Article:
Tuesday, September 18, 2012

Not Your Usual Peter Pan


I love to read retellings of fairy tales. I have read countless Cinderella stories, and many Alice in Wonderlands.  I like when an author can take a classic story and add new ideas to it, giving depth to formerly simplistic characters.

Why do I bring this up? The Child Thief is the story of Peter Pan, but unlike any Peter Pan you have ever read, guaranteed. It’s dark, and definitely not a children’s book.

In Brom’s story, Peter is the child of a fairy and human, an abomination of sorts. He does not know who his father is, and he just doesn’t fit in on Earth. When Peter is tricked into going to Avalon, the home of the fae, he gets into all sorts of trouble trying to protect the “Lady” of the land, who rules all. From here, he can also traverse the dangerous Mist that separates Avalon from Earth. Peter uses this ability to his advantage to “steal” children and bring them back to Avalon to join his gang of child warriors, the Devils. However, Peter only steals children with serious problems on Earth, such as abuse, homelessness, or neglect. Once in Avalon, the children never age. The magic of childhood keeps them as they are, but they become stronger, faster, and more deadly. They need these skills since Avalon is not a happy place. The “Flesh-Eaters” are men turned to monsters who are terrorizing the once-pleasant land. They eat anything, hence their name, and they are destroying the forests of Avalon. They also kill any Devil who comes near. The children brought to this world by Peter must fight to survive, and are in constant danger of the many evils lurking.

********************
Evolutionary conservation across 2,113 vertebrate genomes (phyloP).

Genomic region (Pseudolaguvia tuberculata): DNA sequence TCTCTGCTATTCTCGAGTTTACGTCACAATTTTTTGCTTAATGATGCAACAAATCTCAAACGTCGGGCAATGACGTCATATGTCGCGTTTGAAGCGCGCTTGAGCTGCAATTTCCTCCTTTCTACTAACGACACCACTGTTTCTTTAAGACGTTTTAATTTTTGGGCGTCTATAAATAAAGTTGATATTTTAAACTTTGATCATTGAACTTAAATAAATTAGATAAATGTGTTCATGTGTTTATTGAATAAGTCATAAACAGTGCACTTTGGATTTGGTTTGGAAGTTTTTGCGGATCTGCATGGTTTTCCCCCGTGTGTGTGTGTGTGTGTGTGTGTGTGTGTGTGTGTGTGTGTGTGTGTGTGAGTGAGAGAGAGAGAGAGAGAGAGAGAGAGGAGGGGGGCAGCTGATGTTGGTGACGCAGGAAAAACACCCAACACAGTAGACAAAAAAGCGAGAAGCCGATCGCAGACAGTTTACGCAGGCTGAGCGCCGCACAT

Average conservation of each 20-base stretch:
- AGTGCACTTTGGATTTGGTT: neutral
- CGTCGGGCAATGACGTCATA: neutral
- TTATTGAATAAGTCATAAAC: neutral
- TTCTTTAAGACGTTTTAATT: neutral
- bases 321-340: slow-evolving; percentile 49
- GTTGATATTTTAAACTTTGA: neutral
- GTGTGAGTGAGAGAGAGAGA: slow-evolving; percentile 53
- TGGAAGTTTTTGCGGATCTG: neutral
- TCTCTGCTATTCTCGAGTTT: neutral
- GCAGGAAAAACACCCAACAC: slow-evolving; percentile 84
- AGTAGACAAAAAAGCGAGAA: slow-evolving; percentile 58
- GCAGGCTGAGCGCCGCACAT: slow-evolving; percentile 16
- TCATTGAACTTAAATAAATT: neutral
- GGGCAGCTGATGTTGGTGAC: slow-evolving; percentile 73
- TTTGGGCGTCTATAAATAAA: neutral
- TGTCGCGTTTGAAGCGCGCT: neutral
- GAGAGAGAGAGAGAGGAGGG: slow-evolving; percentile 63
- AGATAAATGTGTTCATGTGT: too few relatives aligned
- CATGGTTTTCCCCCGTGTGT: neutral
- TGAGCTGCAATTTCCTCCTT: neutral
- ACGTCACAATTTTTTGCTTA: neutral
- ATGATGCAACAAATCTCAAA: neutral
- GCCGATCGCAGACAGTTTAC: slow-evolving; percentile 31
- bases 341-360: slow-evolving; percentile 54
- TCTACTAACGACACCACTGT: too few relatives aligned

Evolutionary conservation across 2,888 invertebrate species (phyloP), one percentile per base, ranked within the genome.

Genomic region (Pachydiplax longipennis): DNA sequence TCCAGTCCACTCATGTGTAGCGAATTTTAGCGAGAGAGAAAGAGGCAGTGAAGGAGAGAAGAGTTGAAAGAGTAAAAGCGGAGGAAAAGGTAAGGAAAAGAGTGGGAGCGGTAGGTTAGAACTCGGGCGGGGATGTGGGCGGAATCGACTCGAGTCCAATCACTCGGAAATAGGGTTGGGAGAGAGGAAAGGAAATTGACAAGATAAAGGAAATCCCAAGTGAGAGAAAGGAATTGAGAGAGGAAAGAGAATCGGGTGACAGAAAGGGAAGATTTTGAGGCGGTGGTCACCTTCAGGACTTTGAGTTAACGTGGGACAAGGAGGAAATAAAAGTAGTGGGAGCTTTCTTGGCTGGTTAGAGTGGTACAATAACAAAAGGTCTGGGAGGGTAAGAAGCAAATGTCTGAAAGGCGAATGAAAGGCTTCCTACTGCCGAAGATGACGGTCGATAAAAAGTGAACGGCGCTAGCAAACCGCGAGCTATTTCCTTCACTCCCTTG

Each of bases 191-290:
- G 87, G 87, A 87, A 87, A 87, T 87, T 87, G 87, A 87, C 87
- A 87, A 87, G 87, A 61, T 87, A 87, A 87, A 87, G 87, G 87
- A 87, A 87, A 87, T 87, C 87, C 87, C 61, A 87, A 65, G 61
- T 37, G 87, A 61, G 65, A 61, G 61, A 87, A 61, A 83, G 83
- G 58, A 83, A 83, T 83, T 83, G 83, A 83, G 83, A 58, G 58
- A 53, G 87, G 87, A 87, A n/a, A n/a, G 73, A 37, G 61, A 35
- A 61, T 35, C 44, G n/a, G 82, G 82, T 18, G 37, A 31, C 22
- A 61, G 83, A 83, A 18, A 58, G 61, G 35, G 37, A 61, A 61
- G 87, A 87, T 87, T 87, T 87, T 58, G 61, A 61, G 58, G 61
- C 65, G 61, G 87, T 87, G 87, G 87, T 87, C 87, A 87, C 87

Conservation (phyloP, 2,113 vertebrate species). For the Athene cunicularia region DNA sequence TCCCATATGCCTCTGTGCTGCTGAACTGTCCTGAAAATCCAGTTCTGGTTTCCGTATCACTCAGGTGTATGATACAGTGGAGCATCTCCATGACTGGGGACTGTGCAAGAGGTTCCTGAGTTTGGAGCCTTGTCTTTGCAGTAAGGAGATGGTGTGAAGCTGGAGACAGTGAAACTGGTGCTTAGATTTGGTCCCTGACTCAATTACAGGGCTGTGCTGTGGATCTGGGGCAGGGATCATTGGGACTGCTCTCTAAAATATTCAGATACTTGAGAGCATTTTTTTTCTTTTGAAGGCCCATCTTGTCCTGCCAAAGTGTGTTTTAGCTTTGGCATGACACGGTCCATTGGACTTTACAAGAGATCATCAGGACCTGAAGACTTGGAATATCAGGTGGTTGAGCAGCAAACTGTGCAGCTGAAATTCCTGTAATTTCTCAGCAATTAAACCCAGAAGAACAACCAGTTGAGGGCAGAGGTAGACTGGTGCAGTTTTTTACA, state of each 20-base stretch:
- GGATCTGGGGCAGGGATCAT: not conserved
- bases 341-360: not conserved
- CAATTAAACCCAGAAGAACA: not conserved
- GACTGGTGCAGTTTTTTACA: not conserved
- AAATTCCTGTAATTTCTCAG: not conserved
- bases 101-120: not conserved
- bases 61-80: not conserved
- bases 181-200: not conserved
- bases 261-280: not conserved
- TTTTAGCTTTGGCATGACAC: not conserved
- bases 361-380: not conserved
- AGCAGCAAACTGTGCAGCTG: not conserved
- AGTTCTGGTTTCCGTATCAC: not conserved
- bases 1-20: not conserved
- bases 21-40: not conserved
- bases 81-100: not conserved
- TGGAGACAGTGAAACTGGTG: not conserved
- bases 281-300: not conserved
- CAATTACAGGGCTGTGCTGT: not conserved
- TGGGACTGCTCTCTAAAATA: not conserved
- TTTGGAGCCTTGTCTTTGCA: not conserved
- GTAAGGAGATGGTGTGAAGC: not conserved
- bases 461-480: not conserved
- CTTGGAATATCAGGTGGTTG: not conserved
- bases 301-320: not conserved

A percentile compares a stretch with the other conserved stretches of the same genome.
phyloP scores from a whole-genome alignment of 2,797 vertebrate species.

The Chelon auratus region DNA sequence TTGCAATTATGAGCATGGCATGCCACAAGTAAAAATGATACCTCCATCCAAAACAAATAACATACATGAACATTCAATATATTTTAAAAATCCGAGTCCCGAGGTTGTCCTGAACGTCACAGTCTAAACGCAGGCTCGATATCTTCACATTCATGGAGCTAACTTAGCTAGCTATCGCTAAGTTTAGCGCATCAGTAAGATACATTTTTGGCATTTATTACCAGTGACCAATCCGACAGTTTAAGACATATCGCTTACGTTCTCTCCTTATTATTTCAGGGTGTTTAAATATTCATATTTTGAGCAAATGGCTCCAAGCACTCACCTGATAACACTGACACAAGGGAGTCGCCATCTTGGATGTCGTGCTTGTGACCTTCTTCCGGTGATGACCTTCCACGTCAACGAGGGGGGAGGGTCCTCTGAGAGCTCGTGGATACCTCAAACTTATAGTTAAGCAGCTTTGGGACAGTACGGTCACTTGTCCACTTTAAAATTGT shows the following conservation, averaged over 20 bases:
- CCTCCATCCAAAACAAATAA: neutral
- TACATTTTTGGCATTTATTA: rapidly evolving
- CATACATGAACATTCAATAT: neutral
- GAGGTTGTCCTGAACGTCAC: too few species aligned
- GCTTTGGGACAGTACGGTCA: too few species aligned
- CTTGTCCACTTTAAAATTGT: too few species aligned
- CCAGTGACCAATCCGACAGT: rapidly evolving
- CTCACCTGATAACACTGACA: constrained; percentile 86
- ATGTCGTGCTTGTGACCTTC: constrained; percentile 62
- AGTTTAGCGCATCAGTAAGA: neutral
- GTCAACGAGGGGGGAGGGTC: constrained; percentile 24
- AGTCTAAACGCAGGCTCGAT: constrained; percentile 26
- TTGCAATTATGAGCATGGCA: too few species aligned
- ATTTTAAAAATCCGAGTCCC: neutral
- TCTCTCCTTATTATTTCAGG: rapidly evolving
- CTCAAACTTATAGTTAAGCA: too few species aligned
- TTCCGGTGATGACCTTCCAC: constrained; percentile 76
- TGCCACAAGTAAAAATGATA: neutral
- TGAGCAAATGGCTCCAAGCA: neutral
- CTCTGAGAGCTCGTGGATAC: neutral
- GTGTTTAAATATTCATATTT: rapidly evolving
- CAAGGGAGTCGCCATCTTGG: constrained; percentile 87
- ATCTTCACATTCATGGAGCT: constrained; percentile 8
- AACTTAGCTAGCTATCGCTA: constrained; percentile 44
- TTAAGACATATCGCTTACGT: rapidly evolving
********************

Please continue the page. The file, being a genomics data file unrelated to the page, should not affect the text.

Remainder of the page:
This book covers a lot of ground, going back and forth between different perspectives, including Nick, a recently recruited Devil who is struggling with his adjustment to the new way of life. A lot of his observances relay the discrepancy between how Peter sees Avalon and how it really is. You never know whether to love or hate Peter. He tries to do good, but he also does so much evil. His moral compass is questionable, but his innocence is undeniable. Many hate him and others worship him, making him such a strong character to support the weight of this book.

The Child Thief covers a great number of issues over the course of the book. It shifts back in time occasionally, and creates a new world for the reader to be immersed in. Try not to be intimidated by the size (it’s a big book), because once you dive into the story, you need to see how it ends. And it is a seriously good ending.

~Cailey W.

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